MechChem Africa

mike de pontesDe Pontes began by summarising the conclusions from last year’s Gas Africa conference, which were as follows:

• South Africa’s economy is structurally very dependent on energy-intensive sectors such as mining and manufacturing for labour absorption.
• Both sectors are performing poorly be- cause of high and rising energy input costs (costs being lower for longer now), low cyclical commodity prices and declining labour productivity.
• Security of affordable power supply is critical to the survival of these labour- absorptive sectors.
• The current demise of load shedding is likely due to a drop in demand, rather than to improved supply.
• South Africa’s existing power generation plans are ’lumpy’, capital-intensive and have long implementation schedules, especially the nuclear planning.

Providing for more gas-fired megawatts can address the security of supply based on LNG imports and stimulate exploration for indigenous hydrocarbon resources, whilst providing a safety net for delays or cancellation of the nuclear build programme, he said, adding that the LNG programme is now more focused.

De Pontes referred to South Africa’s Minister of Energy, Mmamoloko Kubayi’s speech during the Department of Energy Budget Vote for 2017/18 financial year at Parliament on the 19th May 2017, in which she said that gas is an integral part of South Africa’s energy mix, not- withstanding that in the short to medium term, we do not have access to the indigenous gas promised by the shale gas exploitation programme. Consequently, our gas programme will be premised on the following:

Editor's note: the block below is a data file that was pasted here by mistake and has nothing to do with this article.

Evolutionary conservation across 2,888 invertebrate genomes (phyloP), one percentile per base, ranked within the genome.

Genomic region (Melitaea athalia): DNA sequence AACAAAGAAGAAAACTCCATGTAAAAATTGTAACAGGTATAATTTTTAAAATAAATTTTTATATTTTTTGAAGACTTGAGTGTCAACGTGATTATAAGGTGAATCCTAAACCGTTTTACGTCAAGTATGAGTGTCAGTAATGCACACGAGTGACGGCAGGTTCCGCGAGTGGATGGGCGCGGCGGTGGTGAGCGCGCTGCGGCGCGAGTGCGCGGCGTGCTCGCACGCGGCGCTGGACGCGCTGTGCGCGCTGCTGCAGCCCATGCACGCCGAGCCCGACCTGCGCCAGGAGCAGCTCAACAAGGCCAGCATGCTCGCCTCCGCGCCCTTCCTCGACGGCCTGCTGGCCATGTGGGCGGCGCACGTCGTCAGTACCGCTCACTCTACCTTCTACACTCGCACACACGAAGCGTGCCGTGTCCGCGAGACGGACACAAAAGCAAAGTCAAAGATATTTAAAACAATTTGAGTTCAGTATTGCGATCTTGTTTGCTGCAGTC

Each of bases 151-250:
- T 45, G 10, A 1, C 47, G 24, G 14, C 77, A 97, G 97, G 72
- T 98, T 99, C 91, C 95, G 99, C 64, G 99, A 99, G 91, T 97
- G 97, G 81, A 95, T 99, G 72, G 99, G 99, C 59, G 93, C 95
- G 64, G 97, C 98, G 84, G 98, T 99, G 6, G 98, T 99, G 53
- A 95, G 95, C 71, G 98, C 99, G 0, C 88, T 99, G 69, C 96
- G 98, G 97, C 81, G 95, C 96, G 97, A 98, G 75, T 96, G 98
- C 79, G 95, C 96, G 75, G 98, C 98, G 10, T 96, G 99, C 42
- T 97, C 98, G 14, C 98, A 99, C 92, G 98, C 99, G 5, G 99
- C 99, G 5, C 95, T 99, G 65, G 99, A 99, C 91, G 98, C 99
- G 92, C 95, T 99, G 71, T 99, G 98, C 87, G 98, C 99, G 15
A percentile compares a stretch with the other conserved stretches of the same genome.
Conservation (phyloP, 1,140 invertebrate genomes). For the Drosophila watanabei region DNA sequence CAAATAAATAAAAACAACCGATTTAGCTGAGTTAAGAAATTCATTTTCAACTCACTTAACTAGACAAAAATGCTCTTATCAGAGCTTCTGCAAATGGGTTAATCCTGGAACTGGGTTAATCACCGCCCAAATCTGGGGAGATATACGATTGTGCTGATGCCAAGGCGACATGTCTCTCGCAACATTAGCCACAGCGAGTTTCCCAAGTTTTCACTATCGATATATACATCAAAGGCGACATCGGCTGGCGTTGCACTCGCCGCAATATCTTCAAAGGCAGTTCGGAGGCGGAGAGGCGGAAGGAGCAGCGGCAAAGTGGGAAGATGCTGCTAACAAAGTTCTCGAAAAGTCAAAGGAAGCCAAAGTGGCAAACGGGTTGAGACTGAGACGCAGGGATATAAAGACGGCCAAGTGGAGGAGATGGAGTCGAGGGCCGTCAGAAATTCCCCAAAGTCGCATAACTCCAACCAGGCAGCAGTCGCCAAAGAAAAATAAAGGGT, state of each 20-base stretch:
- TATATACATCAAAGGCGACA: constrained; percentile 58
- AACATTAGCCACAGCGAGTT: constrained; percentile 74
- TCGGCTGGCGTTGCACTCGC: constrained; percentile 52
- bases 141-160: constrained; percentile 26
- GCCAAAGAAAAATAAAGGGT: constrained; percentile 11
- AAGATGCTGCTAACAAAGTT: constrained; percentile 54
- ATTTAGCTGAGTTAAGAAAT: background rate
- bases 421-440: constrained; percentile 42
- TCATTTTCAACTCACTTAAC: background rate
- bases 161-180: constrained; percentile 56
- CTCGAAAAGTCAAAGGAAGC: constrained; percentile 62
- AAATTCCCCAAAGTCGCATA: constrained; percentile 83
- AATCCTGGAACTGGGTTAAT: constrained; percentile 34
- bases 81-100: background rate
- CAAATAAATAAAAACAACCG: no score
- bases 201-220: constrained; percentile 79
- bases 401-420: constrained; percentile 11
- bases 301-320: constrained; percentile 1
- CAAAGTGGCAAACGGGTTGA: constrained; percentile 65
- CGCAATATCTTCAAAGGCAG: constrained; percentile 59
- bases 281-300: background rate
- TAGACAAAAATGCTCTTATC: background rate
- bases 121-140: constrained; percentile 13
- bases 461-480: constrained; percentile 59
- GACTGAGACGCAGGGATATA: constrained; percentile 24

• In the short term, that is, between 3-5 years, the importation of liquefied natural gas (LNG) from the international market, through Richards Bay in Kwazulu-Natal, kick-started by power generation.
• In the medium term, the development of pipeline infrastructure from Mozambique, given alignment of this approach with South Africa’s regional development objectives and the possibility of it being a more attractive option than LNG. Negotiations would take place with Mozambique about a pipeline approximately 2 200 km long, from the Rovuma Basin into South Africa. De Pontes pointed out that at a cost of approximately six billion rand and having to be underpinned by 7 000 MW of electricity, this goal may well become a long term one.
• In the long term, that is, between 10-15 years, shale gas sourced from the Karoo should come on-stream. Dr de Pontes noted that this last point may well move into the medium term category.

His slide showing the 2016 GDP growth assumption ...

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BANNER 8

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